Safety belt: Editorial on Cyrus Mistry’s death & focus on fatal road crashes
The untimely demise of Cyrus Mistry, the former chairman of the Tata Group, in a road accident has focused public scrutiny on the existing gap between road safety protocols and practices. Mr Mistry’s shocking death — he was not wearing a seat belt while seated in the back seat — came on the heels of the release of the latest report by the National Crime Records Bureau on such mishaps. Data indicate that deaths by accidents on road had increased by almost17 per cent in 2021 compared to the previous year. Around 1.55 lakh people died in road accidents in 2021, up from 1.33 lakh in 2020. Speeding accounted for over half of all deaths — 87,000 — while dangerous and careless driving was responsible for the deaths of 42,000 people. Rule 138(3) of the Central Motor Vehicles Rule makes it mandatory for passengers to wear a seat belt in the rear seat. But an August 2022 survey by LocalCircles found that seven out of ten Indians fail to do so. Furthermore, nearly 90 per cent of vehicles plying on roads do not come equipped with six airbags— this life-saving feature is limited to high-end car models.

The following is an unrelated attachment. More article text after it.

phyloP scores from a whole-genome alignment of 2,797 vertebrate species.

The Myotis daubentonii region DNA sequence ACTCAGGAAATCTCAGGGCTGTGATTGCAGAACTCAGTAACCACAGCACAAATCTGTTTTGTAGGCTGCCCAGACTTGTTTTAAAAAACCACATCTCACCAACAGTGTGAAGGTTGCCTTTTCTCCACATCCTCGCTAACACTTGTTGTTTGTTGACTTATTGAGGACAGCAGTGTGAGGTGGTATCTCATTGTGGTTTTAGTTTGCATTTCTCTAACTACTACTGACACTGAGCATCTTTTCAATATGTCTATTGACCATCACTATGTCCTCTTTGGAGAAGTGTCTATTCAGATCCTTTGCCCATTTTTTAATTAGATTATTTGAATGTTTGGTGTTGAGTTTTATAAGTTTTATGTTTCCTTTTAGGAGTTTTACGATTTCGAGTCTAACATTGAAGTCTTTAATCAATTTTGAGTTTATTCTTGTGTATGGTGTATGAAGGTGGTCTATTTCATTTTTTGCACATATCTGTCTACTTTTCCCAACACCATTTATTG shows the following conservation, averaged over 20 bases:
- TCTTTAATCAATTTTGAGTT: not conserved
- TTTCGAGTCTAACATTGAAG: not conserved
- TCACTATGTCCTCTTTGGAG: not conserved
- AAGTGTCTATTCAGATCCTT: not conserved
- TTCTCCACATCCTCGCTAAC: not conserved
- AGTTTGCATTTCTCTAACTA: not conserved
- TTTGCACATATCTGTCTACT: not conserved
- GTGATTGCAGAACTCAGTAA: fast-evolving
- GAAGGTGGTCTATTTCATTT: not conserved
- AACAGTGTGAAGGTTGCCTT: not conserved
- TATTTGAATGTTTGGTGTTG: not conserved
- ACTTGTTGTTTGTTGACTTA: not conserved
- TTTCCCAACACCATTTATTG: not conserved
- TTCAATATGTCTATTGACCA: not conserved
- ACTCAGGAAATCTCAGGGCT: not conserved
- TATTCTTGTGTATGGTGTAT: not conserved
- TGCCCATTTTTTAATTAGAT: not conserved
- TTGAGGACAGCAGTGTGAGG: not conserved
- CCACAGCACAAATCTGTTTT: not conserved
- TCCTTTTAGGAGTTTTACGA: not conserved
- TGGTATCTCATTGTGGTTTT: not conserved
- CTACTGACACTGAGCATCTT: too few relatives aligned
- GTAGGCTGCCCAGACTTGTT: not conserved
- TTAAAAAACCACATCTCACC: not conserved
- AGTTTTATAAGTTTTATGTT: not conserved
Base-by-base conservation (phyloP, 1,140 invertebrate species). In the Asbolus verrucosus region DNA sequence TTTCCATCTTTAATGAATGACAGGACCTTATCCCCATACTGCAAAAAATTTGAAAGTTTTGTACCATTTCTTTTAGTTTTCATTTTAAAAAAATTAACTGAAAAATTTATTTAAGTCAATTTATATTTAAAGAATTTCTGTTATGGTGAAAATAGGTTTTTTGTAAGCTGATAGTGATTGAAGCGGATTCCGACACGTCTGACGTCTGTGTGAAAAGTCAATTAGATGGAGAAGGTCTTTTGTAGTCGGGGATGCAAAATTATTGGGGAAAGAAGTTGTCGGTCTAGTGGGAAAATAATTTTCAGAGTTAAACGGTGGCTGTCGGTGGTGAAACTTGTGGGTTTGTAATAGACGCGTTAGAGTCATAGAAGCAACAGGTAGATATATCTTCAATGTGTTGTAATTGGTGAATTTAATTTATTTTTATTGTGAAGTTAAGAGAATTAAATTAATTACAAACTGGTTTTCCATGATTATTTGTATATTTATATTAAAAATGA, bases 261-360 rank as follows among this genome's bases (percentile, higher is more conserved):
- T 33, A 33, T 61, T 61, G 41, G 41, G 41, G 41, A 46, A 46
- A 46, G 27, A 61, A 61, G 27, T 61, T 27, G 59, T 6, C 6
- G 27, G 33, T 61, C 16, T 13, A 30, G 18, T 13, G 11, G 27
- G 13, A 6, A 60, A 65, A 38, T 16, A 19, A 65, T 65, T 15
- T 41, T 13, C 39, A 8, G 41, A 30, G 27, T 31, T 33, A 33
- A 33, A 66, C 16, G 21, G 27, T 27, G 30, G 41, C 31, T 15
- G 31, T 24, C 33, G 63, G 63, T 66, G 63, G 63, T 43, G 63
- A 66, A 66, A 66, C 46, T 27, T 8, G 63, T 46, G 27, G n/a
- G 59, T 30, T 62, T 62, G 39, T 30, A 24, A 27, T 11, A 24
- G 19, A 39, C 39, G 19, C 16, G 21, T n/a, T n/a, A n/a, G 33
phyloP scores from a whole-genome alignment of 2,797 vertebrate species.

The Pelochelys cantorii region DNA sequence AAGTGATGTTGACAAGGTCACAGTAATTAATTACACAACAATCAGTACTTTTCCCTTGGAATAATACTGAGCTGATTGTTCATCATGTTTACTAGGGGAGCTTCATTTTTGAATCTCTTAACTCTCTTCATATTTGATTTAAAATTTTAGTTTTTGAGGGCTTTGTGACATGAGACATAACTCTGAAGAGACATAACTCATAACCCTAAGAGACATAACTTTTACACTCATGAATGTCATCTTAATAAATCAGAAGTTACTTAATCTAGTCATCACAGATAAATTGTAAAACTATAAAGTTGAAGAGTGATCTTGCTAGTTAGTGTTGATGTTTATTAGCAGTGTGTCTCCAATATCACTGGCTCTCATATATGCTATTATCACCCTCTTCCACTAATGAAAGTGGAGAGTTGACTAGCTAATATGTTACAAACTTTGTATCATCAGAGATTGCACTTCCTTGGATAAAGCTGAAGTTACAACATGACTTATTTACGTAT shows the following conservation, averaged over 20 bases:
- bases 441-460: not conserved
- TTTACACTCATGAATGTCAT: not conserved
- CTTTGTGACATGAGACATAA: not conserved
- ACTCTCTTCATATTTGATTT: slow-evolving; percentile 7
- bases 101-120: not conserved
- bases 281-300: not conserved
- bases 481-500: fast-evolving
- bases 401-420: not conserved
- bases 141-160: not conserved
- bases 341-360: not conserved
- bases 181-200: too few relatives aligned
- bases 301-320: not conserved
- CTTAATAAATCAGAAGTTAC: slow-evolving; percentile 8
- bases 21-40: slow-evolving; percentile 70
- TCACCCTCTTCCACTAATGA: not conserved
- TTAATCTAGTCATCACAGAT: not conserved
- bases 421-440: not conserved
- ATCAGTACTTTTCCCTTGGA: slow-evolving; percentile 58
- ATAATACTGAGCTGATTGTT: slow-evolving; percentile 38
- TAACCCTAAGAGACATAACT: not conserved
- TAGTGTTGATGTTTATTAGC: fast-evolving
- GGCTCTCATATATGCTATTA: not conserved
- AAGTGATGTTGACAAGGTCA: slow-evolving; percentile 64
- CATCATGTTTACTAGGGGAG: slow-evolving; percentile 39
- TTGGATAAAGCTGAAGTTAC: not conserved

The data and the inferences that can be drawn from these figures certify the violation of road safety standards in the country. The Centre seems to have woken up to the problem. The Union road transport minister, Nitin Gadkari, has announced that stringent rules governing seat belts in cars are in the works. But additional laws and safety checks can only do so much at a time when other serious loopholes continue to evade intervention. Car manufacturers have a role to play in this regard. Low and mid-end cars still lack the adequate number of airbags, putting passengers at risk; the standard two-airbag feature is also a result of the government forcing manufacturers to upgrade all models from January this year. Perhaps there is a case for introducing incentives so that automobile manufacturers prioritise safety features. India has the highest burden of road fatality in the world and equipping vehicles with the requisite number of airbags and other safety devices could reduce the death toll. The Centre must also upgrade highway infrastructure to detect speeding and rash driving and stiffen the associated penalties. But it is public awareness and the willingness to follow the regulations that will be most crucial in curtailing fatal accidents.